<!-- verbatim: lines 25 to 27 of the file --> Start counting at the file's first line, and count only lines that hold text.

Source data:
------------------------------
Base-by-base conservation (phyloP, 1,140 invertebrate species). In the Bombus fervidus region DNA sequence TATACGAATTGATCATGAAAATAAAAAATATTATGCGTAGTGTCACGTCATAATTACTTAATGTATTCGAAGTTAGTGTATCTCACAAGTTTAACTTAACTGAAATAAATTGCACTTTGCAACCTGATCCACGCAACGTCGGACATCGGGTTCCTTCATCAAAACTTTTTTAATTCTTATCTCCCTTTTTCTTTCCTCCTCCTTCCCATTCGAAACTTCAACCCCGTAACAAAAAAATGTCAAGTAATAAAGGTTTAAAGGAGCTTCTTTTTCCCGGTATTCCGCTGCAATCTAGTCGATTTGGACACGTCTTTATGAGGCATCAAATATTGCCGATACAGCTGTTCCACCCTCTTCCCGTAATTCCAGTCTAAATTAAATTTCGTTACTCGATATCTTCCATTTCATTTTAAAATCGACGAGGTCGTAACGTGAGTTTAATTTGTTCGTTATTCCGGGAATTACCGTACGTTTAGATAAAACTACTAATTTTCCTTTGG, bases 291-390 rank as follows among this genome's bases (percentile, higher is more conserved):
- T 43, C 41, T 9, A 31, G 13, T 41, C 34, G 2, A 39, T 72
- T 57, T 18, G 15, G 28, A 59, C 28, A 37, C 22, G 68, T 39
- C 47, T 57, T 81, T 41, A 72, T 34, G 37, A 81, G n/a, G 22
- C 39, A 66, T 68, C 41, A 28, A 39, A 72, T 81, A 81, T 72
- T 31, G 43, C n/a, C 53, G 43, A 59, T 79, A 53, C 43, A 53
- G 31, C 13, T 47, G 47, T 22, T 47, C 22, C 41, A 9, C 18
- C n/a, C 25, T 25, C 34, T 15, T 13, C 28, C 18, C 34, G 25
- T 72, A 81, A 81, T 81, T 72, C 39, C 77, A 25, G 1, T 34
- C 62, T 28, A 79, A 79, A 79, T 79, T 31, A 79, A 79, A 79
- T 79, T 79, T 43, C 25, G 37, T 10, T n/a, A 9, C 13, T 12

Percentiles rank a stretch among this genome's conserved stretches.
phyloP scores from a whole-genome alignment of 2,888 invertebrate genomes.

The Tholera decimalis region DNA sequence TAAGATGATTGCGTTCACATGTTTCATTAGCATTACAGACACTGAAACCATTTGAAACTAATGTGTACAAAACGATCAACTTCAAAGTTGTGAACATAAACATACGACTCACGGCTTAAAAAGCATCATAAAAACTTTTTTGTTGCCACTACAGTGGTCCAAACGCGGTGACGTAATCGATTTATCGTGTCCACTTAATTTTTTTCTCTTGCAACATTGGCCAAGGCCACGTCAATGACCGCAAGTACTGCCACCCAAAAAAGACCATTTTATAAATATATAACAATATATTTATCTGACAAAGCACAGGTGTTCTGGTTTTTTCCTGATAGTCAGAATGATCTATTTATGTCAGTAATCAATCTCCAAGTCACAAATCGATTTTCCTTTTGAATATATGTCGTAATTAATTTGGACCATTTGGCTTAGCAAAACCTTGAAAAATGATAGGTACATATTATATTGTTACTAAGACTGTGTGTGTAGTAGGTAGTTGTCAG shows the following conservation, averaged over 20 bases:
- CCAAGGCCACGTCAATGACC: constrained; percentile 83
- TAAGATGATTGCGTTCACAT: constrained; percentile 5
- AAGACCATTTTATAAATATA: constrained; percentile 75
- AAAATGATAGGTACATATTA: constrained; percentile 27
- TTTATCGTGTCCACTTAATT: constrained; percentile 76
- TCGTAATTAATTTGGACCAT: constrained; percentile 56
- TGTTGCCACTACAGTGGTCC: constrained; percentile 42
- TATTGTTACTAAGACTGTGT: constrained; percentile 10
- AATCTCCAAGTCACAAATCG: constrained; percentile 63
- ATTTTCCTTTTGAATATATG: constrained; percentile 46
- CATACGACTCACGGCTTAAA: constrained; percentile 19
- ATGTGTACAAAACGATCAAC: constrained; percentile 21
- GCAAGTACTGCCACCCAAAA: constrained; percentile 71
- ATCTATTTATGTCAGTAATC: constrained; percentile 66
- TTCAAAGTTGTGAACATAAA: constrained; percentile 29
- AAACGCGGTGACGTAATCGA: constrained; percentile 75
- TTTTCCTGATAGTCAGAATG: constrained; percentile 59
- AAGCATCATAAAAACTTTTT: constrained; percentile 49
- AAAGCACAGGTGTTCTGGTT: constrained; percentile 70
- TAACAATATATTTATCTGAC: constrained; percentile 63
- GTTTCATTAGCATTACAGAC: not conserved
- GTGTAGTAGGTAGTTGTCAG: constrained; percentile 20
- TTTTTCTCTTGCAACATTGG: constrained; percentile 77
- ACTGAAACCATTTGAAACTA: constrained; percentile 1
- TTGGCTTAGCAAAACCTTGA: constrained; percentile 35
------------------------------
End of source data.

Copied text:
- CATACGACTCACGGCTTAAA: constrained; percentile 19
- ATGTGTACAAAACGATCAAC: constrained; percentile 21
- GCAAGTACTGCCACCCAAAA: constrained; percentile 71